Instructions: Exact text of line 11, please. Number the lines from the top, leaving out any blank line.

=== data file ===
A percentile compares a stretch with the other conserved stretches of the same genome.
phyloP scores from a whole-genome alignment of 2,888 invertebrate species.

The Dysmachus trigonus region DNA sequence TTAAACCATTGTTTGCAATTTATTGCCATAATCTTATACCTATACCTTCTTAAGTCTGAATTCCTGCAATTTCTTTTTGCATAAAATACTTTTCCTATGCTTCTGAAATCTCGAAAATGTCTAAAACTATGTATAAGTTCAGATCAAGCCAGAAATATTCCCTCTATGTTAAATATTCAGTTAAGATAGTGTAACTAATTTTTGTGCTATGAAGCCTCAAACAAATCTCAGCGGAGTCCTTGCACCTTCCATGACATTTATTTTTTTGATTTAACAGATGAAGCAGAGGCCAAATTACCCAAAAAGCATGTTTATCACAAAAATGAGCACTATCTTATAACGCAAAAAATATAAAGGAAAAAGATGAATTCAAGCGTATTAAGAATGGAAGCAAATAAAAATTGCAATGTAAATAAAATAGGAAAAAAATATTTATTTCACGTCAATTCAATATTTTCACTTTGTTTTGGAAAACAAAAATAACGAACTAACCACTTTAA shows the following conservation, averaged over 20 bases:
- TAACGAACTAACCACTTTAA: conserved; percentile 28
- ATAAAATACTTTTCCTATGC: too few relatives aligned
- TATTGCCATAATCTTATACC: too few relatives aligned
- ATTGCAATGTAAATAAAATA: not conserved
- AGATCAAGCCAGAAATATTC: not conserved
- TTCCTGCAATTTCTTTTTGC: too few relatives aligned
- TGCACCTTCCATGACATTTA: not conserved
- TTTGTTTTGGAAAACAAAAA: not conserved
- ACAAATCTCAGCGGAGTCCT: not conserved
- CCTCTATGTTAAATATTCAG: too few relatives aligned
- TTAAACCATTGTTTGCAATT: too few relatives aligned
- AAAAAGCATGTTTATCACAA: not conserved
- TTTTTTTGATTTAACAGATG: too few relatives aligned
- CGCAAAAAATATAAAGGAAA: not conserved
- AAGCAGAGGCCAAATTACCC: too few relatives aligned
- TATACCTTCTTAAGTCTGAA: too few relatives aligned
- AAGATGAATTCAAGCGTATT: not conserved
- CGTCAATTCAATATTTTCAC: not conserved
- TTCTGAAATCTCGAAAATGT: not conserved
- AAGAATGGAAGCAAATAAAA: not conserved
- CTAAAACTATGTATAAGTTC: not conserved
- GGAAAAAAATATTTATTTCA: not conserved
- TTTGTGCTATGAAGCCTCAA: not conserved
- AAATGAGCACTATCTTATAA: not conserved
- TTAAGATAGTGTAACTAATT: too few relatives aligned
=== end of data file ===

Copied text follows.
- TTTGTTTTGGAAAACAAAAA: not conserved